August 28: Eric Westrate and Carolynn Baer will provide our worship music.
Our handbell choir, the Chancel Ringers, is in need of a ringer. If you want to be part of a dynamic and committed musical group, please see me about joining. We ring in worship several times a year and practice from 7:30-8:45 on Tuesday evenings.
Music Camp Needs You and Your Stuff!
Share your stuff!
Don’t send your empty water/soda bottles to recycling! Bring them to church instead for Music Camp projects. We also need beads and colorful masking tape. Toss in the boxes provided during June and July.
Share your time!
We still need 6-8 adult and youth volunteers to shepherd the children from class to class mornings August 8-12, no experience necessary.
Share your talent!
Do you like crafting? We need you to help our littlest ones (4s and 5s) have fun making some simple projects related to our theme. Planning already done, just come and lead.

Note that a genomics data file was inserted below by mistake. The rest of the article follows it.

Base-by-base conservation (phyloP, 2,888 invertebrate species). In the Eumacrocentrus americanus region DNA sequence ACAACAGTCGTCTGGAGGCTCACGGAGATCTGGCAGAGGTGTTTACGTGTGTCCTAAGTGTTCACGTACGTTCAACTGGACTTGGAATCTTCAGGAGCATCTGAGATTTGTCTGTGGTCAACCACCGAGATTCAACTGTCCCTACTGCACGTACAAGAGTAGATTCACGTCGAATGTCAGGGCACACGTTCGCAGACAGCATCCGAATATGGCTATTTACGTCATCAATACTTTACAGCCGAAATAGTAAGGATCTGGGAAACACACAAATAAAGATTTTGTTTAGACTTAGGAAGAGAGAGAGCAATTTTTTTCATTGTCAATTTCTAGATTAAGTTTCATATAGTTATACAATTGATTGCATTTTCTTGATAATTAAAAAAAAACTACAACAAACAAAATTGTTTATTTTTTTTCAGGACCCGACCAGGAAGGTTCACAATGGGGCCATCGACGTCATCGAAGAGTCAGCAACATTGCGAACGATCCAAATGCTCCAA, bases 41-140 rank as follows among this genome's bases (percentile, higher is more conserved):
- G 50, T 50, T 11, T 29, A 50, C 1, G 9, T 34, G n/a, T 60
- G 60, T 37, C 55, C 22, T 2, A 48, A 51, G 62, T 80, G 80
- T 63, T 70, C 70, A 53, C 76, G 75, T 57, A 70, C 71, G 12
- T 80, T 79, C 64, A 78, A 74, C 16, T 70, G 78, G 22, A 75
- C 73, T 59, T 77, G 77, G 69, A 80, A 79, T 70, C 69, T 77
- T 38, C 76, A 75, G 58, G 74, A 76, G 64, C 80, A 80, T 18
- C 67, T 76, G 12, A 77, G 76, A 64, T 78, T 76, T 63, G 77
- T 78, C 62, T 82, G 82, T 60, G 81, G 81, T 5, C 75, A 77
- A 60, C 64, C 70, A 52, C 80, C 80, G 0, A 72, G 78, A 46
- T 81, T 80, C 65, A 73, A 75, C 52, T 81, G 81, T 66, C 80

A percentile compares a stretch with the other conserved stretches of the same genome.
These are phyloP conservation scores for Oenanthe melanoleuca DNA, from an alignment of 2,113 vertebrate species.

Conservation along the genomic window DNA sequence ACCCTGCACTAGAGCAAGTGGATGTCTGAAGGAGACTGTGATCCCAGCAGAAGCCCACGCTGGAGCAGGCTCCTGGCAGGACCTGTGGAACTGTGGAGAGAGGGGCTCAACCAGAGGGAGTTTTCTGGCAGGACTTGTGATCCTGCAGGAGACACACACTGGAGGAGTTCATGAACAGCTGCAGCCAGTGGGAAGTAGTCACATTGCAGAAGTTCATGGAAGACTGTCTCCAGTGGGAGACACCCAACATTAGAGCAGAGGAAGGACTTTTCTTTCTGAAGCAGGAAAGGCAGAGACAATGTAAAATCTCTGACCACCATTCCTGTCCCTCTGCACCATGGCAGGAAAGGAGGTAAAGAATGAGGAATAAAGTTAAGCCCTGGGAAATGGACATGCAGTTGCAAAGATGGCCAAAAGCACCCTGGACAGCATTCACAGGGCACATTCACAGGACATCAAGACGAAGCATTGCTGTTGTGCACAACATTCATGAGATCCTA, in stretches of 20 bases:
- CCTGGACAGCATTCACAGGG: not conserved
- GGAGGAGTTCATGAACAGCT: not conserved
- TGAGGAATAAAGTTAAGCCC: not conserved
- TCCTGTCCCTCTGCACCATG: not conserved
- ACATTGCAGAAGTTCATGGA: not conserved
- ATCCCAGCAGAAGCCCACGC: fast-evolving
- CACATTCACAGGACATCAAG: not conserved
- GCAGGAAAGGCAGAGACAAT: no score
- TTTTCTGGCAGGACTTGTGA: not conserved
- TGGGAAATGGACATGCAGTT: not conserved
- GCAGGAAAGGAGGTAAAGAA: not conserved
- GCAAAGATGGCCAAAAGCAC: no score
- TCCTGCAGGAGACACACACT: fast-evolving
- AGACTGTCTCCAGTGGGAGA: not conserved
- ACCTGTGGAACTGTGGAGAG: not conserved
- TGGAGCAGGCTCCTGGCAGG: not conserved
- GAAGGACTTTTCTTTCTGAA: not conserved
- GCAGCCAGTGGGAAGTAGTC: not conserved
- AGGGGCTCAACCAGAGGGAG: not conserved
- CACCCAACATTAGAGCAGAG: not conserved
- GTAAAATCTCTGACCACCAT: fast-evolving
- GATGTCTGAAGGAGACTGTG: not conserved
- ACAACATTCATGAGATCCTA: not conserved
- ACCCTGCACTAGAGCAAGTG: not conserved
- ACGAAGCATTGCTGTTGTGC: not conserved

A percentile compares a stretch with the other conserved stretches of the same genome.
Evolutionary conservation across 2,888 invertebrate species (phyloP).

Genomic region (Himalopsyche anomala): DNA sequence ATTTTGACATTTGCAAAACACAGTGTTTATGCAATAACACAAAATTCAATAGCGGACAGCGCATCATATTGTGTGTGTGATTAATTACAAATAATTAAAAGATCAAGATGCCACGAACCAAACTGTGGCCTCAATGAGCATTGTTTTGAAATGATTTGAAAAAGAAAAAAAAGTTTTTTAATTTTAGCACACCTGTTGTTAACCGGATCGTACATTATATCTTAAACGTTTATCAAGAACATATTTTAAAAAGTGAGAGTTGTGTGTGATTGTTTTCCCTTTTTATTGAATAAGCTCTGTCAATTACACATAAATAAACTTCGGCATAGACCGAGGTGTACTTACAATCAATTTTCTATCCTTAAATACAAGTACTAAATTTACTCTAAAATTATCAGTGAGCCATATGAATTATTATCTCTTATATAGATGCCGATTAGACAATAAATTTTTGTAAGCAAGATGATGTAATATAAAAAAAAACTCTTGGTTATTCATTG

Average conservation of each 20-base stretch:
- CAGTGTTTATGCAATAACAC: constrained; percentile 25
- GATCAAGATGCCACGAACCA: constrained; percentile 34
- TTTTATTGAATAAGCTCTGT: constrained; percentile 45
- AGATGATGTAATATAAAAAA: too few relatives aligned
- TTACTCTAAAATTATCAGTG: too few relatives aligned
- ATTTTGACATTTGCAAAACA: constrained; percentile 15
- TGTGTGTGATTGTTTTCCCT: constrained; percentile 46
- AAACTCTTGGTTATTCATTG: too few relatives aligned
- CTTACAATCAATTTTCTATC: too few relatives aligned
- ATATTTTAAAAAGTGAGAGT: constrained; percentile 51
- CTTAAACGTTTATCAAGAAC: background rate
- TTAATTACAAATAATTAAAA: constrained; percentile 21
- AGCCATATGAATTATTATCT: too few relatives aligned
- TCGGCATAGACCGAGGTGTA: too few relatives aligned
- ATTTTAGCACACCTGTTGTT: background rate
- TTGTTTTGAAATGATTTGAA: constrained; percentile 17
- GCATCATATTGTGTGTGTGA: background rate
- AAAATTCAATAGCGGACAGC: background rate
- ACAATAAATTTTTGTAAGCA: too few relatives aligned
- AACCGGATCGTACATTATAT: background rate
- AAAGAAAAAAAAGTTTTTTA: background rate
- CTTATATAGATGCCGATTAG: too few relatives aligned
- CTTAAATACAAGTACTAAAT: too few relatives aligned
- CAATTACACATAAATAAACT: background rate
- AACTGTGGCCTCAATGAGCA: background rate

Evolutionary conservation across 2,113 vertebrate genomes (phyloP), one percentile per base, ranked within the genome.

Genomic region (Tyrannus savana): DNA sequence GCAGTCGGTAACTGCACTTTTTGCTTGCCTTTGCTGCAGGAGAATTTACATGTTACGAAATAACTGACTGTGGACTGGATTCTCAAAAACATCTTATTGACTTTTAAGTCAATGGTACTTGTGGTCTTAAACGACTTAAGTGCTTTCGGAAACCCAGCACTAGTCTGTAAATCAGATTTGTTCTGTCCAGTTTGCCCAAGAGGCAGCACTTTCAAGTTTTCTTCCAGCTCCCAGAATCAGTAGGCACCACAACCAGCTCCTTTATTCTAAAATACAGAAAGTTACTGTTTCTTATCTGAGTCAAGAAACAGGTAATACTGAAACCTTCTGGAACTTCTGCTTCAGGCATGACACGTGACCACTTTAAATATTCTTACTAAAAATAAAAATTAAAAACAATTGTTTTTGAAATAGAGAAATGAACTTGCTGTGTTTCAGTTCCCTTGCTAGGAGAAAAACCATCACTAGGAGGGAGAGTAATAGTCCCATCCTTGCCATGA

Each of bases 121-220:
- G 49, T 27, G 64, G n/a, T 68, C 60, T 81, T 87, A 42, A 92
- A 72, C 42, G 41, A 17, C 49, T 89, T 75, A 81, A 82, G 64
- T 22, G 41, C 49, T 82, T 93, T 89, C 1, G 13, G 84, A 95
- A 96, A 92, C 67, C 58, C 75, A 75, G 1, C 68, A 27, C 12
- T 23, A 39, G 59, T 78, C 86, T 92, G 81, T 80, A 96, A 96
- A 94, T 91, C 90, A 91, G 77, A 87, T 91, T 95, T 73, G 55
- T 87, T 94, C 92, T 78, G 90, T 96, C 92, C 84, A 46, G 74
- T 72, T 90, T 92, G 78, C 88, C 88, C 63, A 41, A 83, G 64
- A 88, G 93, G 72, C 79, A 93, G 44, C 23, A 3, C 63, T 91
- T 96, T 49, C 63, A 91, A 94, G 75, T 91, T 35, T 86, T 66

Music Camp Theme: Psalm 100
Shout for joy to the Lord, all the earth.
Worship the Lord with gladness; come before him with joyful songs.
Know that the Lord is God. It is he who made us, and we are his.
We are his people, the sheep of his pasture.
Enter his gates with thanksgiving and his courts with praise.
Give thanks to him and praise his name.
For the Lord is good and his love endures forever.
His faithfulness continues through all generations.
Contact Barbara after church or by phone 703-346-3512
or by email firstname.lastname@example.org.
Everyone I know loves the hymn “Holy, Holy, Holy,” and would be very disappointed if we didn’t sing it on Trinity Sunday.
When Reginald Heber’s widow found the hymn among her deceased husband’s papers, she found the words of one of the most powerful hymns ever written. But years would pass before the lines took their place in worship services around the world.